The Endocrine Society Recommends Patient-Centered Approach to
Long-Term Bisphosphonate Use for the Treatment of Osteoporosis
A review of the May 2012 FDA Analysis
May 16, 2012
Bisphosphonates are highly effective agents for the treatment of osteoporosis and prevention of fractures. Recently, concerns have been raised regarding the optimal exposure to these drugs because of long-term safety issues such as atypical femur fractures and osteonecrosis of the jaw although it is unclear what the relationship is between these rare events and bisphosphonate use.
In an article published in the New England Journal of Medicine’s Perspective section on May 9, 2012 that received widespread media coverage, Whitaker and colleagues at the Food and Drug Administration (FDA) present data from three extension trials of commonly used bisphosphonates (alendronate, risedronate, and zoledronic acid) regarding the reduction in fracture risk beyond that shown in the initial 4-5 year registration trials of these drugs (1). Their analysis showed that stopping bisphosphonate therapy led to a modest decline in femoral neck bone density in the first 1-2 years following cessation of treatment with stabilization thereafter. Lumbar spine BMD continued to increase despite therapy being discontinued. The FDA found similar rates of overall vertebral and non-vertebral fracture rates in those treated up to 10 years compared to those who were switched to placebo during the extension phase in all three trials, thus raising concern regarding the benefit of long-term bisphosphonate therapy for osteoporosis.
However, an accompanying Perspective in the same issue of the New England Journal of Medicine by Black and colleagues parses out the data for vertebral and non-vertebral fracture risk separately rather than using a composite of both fractures together (2). Their rationale for doing so was based on the different pathogenesis and responses to treatment at these sites. Black and colleagues found benefit for continuation of bisphosphonate therapy in some higher risk subgroups, particularly with respect to prevention of vertebral fractures.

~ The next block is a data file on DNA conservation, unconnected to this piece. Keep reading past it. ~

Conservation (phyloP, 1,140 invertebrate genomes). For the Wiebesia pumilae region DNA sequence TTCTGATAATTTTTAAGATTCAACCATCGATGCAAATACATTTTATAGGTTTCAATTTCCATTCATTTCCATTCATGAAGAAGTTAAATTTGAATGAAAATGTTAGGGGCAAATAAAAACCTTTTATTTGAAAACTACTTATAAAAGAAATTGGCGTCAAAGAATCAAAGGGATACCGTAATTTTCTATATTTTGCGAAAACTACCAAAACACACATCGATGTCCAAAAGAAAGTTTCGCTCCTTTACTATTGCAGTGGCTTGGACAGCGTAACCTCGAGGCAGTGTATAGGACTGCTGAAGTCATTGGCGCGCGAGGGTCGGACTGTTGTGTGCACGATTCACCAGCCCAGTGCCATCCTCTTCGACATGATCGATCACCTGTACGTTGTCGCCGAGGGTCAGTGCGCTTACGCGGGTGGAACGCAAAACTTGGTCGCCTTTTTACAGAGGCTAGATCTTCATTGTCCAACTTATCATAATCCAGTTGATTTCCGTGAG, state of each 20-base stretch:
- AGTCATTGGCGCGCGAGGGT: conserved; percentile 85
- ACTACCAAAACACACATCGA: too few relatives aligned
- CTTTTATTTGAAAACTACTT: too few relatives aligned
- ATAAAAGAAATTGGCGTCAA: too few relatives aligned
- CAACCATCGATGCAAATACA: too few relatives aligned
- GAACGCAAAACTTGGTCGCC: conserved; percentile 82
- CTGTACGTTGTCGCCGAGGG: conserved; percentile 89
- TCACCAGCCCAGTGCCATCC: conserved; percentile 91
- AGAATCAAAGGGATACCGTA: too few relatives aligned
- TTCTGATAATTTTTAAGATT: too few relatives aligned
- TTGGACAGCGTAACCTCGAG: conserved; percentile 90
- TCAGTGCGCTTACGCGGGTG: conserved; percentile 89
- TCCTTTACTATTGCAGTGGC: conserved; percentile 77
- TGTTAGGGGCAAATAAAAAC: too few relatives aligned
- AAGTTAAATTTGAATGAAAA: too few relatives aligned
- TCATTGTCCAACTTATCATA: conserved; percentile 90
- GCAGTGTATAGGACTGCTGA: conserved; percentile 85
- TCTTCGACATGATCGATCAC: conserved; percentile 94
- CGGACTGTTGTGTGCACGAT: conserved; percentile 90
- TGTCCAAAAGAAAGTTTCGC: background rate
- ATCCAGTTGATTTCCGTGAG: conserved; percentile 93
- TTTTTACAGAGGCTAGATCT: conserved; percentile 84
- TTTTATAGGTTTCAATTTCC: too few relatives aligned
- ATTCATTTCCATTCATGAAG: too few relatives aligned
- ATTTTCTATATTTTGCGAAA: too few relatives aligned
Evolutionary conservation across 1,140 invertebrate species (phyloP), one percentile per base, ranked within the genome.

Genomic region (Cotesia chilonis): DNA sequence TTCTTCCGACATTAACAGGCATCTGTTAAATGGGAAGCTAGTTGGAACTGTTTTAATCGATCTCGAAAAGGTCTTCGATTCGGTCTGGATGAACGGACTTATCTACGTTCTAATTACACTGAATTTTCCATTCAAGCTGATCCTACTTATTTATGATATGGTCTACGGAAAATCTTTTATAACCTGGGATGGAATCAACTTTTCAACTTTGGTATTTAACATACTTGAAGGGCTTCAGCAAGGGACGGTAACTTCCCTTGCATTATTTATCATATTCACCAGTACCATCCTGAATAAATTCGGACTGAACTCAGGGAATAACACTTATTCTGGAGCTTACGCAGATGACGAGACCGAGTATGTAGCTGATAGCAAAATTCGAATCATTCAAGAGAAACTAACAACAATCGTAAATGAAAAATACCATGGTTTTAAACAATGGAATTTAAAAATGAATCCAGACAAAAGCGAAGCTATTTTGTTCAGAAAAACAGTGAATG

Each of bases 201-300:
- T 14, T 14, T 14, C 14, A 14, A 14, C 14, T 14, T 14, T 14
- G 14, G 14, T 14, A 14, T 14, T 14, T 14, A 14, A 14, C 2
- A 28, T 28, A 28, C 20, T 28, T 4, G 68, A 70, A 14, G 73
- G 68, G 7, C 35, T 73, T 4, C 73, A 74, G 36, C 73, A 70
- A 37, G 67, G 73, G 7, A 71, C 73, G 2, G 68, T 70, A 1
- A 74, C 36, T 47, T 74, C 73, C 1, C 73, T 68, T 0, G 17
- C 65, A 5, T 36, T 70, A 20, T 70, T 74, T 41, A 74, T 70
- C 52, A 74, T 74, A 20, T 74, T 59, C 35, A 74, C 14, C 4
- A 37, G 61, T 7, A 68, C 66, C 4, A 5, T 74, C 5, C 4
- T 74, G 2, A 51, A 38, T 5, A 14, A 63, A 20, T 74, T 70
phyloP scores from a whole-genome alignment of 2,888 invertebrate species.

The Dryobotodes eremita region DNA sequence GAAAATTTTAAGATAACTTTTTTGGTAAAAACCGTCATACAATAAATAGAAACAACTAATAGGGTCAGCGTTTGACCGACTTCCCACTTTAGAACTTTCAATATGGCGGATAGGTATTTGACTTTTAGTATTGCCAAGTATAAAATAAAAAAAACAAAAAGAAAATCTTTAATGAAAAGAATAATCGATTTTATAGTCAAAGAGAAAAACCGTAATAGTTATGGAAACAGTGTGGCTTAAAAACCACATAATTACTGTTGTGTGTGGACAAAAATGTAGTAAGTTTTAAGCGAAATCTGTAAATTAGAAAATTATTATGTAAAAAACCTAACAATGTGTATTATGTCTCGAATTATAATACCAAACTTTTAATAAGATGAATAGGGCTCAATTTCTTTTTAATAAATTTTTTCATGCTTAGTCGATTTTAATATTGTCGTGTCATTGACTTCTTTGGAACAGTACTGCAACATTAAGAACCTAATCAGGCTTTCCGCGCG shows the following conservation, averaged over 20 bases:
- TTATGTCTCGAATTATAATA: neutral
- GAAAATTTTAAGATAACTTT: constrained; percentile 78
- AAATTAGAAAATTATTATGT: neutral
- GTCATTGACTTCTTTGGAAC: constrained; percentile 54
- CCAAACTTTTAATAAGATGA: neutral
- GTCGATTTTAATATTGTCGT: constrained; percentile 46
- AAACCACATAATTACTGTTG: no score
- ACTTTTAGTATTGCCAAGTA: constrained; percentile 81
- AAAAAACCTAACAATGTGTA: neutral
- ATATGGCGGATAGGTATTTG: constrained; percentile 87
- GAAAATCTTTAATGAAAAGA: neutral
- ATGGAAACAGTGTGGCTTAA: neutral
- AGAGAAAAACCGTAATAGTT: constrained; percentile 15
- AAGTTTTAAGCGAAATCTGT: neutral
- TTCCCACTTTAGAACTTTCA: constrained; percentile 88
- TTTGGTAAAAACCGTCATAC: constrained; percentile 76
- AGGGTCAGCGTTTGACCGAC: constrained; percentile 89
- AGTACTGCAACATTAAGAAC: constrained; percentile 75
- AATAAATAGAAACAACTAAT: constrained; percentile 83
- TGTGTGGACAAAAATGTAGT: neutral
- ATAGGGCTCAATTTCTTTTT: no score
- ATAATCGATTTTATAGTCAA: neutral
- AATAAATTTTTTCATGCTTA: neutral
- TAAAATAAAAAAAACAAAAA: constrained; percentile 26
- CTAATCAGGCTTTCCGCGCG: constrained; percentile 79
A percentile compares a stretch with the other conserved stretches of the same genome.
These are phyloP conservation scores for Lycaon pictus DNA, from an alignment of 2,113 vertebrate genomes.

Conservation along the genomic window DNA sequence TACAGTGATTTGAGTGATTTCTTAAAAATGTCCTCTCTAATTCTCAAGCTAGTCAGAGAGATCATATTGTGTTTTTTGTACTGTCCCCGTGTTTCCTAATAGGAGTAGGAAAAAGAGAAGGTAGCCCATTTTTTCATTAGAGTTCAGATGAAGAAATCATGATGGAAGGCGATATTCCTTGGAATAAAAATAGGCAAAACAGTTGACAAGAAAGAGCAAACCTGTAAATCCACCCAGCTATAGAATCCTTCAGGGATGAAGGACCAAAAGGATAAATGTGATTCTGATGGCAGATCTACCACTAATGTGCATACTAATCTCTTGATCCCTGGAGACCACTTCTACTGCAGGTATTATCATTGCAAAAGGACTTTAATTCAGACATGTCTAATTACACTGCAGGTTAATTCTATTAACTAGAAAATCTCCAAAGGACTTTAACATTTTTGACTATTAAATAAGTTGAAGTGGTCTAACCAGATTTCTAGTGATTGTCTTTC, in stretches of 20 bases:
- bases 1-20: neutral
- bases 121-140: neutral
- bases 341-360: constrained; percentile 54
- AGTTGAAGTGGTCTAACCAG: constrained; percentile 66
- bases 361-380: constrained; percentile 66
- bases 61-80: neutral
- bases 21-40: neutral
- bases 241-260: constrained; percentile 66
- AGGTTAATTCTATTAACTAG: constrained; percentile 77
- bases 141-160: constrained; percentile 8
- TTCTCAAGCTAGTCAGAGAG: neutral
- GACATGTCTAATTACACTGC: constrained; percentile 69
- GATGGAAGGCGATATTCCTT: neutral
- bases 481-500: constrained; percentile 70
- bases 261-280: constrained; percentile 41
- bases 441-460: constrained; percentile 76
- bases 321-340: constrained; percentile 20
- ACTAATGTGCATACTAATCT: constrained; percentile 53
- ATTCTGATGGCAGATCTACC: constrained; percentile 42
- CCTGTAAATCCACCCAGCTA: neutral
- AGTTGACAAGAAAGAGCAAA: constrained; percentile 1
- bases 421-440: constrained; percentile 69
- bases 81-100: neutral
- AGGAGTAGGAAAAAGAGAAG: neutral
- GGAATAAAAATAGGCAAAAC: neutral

Despite differences in methodology employed in the two papers, the FDA and Black analyses agree on many points. Both note that the few extension trials looking at long-term bisphosphonate use are limited by problems with statistical power, selection bias, sample size, and timing issues. They agree that bisphosphonates may be safely discontinued in some patients without compromising therapeutic gains. Both also agree that decisions to continue treatment must be based on individual assessment of risks and benefits and on patient preference. Moreover, both papers state that not all bisphosphonates are alike, so recommendations to discontinue bisphosphonates should be based on the specific drug.
Black et al. go on to provide a therapeutic algorithm for clinicians based on the current limited evidence summarized as follows:
- Patients with bone density T-scores of -2.5 or lower at the femoral neck after 3 to 5 years of treatment are at the highest risk for vertebral fractures and appear to benefit most from continuation of bisphosphonates.
- Patients with an existing vertebral fracture and T-scores up to ?2.0 may also benefit from continued therapy.
- Patients with femoral neck T-scores above ?2.0 have low risk of vertebral fractures and are unlikely to benefit from continued treatment after 3-5 years.
The Endocrine Society is concerned that a superficial reading of the FDA analysis will result in an inappropriate abandonment of bisphosphonates for both short- and long-term use in patients with osteoporosis. Therefore, the Society urges its members to engage in a patient-specific dialogue about the appropriateness of long-term bisphosphonate use. Furthermore, healthcare professionals should follow the package insert’s recommendations when prescribing bisphosphonates. Patients should continue taking their medication unless advised to stop by their health care provider. The Society supports continued research in this area to better clarify the short- and long-term benefits, and risks of bisphosphonates and other drugs used in patients with osteoporosis.
For questions, please contact Stephanie Kutler, Director of Government Affairs, at firstname.lastname@example.org.
- Whitaker M., Guo J., Kehoe T., Benson G. 10.1056/NEJMp1202619
2. Black D.M., Bauer D.C., Schwartz A.V., Cummings S.R., Rosen C.J. 10.1056/NEJMp1202623